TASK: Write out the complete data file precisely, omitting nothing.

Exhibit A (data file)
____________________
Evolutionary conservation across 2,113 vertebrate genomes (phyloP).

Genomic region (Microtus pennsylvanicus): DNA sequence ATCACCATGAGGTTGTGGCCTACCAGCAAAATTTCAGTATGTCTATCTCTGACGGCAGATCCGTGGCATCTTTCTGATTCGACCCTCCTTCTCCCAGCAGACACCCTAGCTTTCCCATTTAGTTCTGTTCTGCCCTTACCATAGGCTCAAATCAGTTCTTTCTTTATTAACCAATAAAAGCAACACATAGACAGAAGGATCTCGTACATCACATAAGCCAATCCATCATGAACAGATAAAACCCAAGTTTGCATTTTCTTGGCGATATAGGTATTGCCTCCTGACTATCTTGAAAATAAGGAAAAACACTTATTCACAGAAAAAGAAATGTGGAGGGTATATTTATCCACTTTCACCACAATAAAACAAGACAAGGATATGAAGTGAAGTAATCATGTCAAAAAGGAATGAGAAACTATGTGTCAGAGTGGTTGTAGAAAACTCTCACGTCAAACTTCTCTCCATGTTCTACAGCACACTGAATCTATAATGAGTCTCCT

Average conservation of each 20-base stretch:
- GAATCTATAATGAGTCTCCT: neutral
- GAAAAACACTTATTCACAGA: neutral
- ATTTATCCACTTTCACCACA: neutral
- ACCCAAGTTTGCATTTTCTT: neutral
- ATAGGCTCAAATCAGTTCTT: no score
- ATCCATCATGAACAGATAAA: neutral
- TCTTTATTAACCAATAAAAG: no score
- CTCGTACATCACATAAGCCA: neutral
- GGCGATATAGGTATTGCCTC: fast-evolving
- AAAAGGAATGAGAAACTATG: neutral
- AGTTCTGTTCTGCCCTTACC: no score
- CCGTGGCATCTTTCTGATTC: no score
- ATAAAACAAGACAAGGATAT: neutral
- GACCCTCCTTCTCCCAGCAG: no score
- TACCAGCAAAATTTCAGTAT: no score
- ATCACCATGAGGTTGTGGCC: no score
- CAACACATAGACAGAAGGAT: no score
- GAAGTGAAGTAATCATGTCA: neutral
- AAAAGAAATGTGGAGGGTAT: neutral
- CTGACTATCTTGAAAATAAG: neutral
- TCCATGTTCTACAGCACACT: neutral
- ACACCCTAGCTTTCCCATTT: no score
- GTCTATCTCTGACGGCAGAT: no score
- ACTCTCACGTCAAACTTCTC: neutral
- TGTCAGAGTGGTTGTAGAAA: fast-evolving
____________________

Evolutionary conservation across 2,113 vertebrate genomes (phyloP).

Genomic region (Microtus pennsylvanicus): DNA sequence ATCACCATGAGGTTGTGGCCTACCAGCAAAATTTCAGTATGTCTATCTCTGACGGCAGATCCGTGGCATCTTTCTGATTCGACCCTCCTTCTCCCAGCAGACACCCTAGCTTTCCCATTTAGTTCTGTTCTGCCCTTACCATAGGCTCAAATCAGTTCTTTCTTTATTAACCAATAAAAGCAACACATAGACAGAAGGATCTCGTACATCACATAAGCCAATCCATCATGAACAGATAAAACCCAAGTTTGCATTTTCTTGGCGATATAGGTATTGCCTCCTGACTATCTTGAAAATAAGGAAAAACACTTATTCACAGAAAAAGAAATGTGGAGGGTATATTTATCCACTTTCACCACAATAAAACAAGACAAGGATATGAAGTGAAGTAATCATGTCAAAAAGGAATGAGAAACTATGTGTCAGAGTGGTTGTAGAAAACTCTCACGTCAAACTTCTCTCCATGTTCTACAGCACACTGAATCTATAATGAGTCTCCT

Average conservation of each 20-base stretch:
- GAATCTATAATGAGTCTCCT: neutral
- GAAAAACACTTATTCACAGA: neutral
- ATTTATCCACTTTCACCACA: neutral
- ACCCAAGTTTGCATTTTCTT: neutral
- ATAGGCTCAAATCAGTTCTT: no score
- ATCCATCATGAACAGATAAA: neutral
- TCTTTATTAACCAATAAAAG: no score
- CTCGTACATCACATAAGCCA: neutral
- GGCGATATAGGTATTGCCTC: fast-evolving
- AAAAGGAATGAGAAACTATG: neutral
- AGTTCTGTTCTGCCCTTACC: no score
- CCGTGGCATCTTTCTGATTC: no score
- ATAAAACAAGACAAGGATAT: neutral
- GACCCTCCTTCTCCCAGCAG: no score
- TACCAGCAAAATTTCAGTAT: no score
- ATCACCATGAGGTTGTGGCC: no score
- CAACACATAGACAGAAGGAT: no score
- GAAGTGAAGTAATCATGTCA: neutral
- AAAAGAAATGTGGAGGGTAT: neutral
- CTGACTATCTTGAAAATAAG: neutral
- TCCATGTTCTACAGCACACT: neutral
- ACACCCTAGCTTTCCCATTT: no score
- GTCTATCTCTGACGGCAGAT: no score
- ACTCTCACGTCAAACTTCTC: neutral
- TGTCAGAGTGGTTGTAGAAA: fast-evolving